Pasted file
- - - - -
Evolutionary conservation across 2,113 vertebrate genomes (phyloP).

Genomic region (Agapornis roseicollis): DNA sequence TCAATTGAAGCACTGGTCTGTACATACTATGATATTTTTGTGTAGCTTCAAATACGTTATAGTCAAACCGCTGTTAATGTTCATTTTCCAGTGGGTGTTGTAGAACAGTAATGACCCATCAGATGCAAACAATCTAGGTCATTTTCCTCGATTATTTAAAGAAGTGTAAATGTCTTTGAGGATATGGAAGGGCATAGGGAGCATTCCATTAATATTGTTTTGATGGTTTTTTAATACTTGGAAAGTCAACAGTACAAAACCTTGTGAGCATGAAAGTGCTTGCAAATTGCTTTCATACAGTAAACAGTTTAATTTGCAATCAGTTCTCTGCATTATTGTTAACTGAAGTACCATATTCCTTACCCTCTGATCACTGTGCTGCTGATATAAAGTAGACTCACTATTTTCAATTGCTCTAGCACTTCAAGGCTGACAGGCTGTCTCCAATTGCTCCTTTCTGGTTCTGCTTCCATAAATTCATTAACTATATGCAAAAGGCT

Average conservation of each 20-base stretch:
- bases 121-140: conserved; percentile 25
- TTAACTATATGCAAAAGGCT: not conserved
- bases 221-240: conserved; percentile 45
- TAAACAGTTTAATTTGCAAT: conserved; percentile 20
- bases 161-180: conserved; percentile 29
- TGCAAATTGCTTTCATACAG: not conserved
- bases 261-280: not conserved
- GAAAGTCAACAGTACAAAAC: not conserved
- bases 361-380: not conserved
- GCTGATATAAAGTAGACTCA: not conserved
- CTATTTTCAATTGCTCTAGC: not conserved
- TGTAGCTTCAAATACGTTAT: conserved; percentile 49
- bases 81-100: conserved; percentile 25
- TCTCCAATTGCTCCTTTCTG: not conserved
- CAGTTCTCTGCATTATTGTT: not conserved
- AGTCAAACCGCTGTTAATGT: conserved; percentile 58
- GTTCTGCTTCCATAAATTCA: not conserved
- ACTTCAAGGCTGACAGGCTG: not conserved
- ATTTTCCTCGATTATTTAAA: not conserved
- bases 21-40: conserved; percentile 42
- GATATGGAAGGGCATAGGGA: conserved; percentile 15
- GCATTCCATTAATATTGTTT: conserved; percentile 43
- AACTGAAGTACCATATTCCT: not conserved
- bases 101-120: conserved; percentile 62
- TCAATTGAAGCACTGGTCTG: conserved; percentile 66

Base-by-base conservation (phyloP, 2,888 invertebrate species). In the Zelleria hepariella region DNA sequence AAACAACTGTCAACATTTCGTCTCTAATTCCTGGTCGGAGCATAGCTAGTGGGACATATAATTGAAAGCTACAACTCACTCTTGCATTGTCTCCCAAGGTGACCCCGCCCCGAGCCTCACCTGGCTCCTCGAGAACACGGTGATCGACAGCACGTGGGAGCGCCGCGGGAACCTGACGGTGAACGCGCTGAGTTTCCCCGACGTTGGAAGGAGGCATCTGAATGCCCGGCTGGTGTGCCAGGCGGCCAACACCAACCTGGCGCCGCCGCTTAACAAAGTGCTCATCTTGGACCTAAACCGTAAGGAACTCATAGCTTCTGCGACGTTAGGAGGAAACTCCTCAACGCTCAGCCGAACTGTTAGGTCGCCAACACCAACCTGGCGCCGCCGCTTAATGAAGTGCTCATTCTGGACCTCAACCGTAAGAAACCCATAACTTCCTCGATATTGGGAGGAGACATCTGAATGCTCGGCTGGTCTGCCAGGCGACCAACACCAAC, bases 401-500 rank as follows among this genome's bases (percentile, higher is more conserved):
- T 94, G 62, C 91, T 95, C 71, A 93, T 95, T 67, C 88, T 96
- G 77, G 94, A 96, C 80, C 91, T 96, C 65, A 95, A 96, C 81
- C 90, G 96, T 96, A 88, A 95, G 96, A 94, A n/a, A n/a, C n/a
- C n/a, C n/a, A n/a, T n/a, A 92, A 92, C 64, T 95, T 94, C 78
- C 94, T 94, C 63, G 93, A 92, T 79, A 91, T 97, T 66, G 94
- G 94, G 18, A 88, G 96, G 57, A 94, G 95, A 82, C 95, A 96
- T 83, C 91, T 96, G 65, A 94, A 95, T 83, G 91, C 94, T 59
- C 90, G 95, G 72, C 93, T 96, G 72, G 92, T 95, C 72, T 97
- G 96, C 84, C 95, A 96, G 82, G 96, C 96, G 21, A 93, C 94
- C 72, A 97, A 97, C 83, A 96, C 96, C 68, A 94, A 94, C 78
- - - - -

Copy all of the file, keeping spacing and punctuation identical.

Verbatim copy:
Evolutionary conservation across 2,113 vertebrate genomes (phyloP).

Genomic region (Agapornis roseicollis): DNA sequence TCAATTGAAGCACTGGTCTGTACATACTATGATATTTTTGTGTAGCTTCAAATACGTTATAGTCAAACCGCTGTTAATGTTCATTTTCCAGTGGGTGTTGTAGAACAGTAATGACCCATCAGATGCAAACAATCTAGGTCATTTTCCTCGATTATTTAAAGAAGTGTAAATGTCTTTGAGGATATGGAAGGGCATAGGGAGCATTCCATTAATATTGTTTTGATGGTTTTTTAATACTTGGAAAGTCAACAGTACAAAACCTTGTGAGCATGAAAGTGCTTGCAAATTGCTTTCATACAGTAAACAGTTTAATTTGCAATCAGTTCTCTGCATTATTGTTAACTGAAGTACCATATTCCTTACCCTCTGATCACTGTGCTGCTGATATAAAGTAGACTCACTATTTTCAATTGCTCTAGCACTTCAAGGCTGACAGGCTGTCTCCAATTGCTCCTTTCTGGTTCTGCTTCCATAAATTCATTAACTATATGCAAAAGGCT

Average conservation of each 20-base stretch:
- bases 121-140: conserved; percentile 25
- TTAACTATATGCAAAAGGCT: not conserved
- bases 221-240: conserved; percentile 45
- TAAACAGTTTAATTTGCAAT: conserved; percentile 20
- bases 161-180: conserved; percentile 29
- TGCAAATTGCTTTCATACAG: not conserved
- bases 261-280: not conserved
- GAAAGTCAACAGTACAAAAC: not conserved
- bases 361-380: not conserved
- GCTGATATAAAGTAGACTCA: not conserved
- CTATTTTCAATTGCTCTAGC: not conserved
- TGTAGCTTCAAATACGTTAT: conserved; percentile 49
- bases 81-100: conserved; percentile 25
- TCTCCAATTGCTCCTTTCTG: not conserved
- CAGTTCTCTGCATTATTGTT: not conserved
- AGTCAAACCGCTGTTAATGT: conserved; percentile 58
- GTTCTGCTTCCATAAATTCA: not conserved
- ACTTCAAGGCTGACAGGCTG: not conserved
- ATTTTCCTCGATTATTTAAA: not conserved
- bases 21-40: conserved; percentile 42
- GATATGGAAGGGCATAGGGA: conserved; percentile 15
- GCATTCCATTAATATTGTTT: conserved; percentile 43
- AACTGAAGTACCATATTCCT: not conserved
- bases 101-120: conserved; percentile 62
- TCAATTGAAGCACTGGTCTG: conserved; percentile 66

Base-by-base conservation (phyloP, 2,888 invertebrate species). In the Zelleria hepariella region DNA sequence AAACAACTGTCAACATTTCGTCTCTAATTCCTGGTCGGAGCATAGCTAGTGGGACATATAATTGAAAGCTACAACTCACTCTTGCATTGTCTCCCAAGGTGACCCCGCCCCGAGCCTCACCTGGCTCCTCGAGAACACGGTGATCGACAGCACGTGGGAGCGCCGCGGGAACCTGACGGTGAACGCGCTGAGTTTCCCCGACGTTGGAAGGAGGCATCTGAATGCCCGGCTGGTGTGCCAGGCGGCCAACACCAACCTGGCGCCGCCGCTTAACAAAGTGCTCATCTTGGACCTAAACCGTAAGGAACTCATAGCTTCTGCGACGTTAGGAGGAAACTCCTCAACGCTCAGCCGAACTGTTAGGTCGCCAACACCAACCTGGCGCCGCCGCTTAATGAAGTGCTCATTCTGGACCTCAACCGTAAGAAACCCATAACTTCCTCGATATTGGGAGGAGACATCTGAATGCTCGGCTGGTCTGCCAGGCGACCAACACCAAC, bases 401-500 rank as follows among this genome's bases (percentile, higher is more conserved):
- T 94, G 62, C 91, T 95, C 71, A 93, T 95, T 67, C 88, T 96
- G 77, G 94, A 96, C 80, C 91, T 96, C 65, A 95, A 96, C 81
- C 90, G 96, T 96, A 88, A 95, G 96, A 94, A n/a, A n/a, C n/a
- C n/a, C n/a, A n/a, T n/a, A 92, A 92, C 64, T 95, T 94, C 78
- C 94, T 94, C 63, G 93, A 92, T 79, A 91, T 97, T 66, G 94
- G 94, G 18, A 88, G 96, G 57, A 94, G 95, A 82, C 95, A 96
- T 83, C 91, T 96, G 65, A 94, A 95, T 83, G 91, C 94, T 59
- C 90, G 95, G 72, C 93, T 96, G 72, G 92, T 95, C 72, T 97
- G 96, C 84, C 95, A 96, G 82, G 96, C 96, G 21, A 93, C 94
- C 72, A 97, A 97, C 83, A 96, C 96, C 68, A 94, A 94, C 78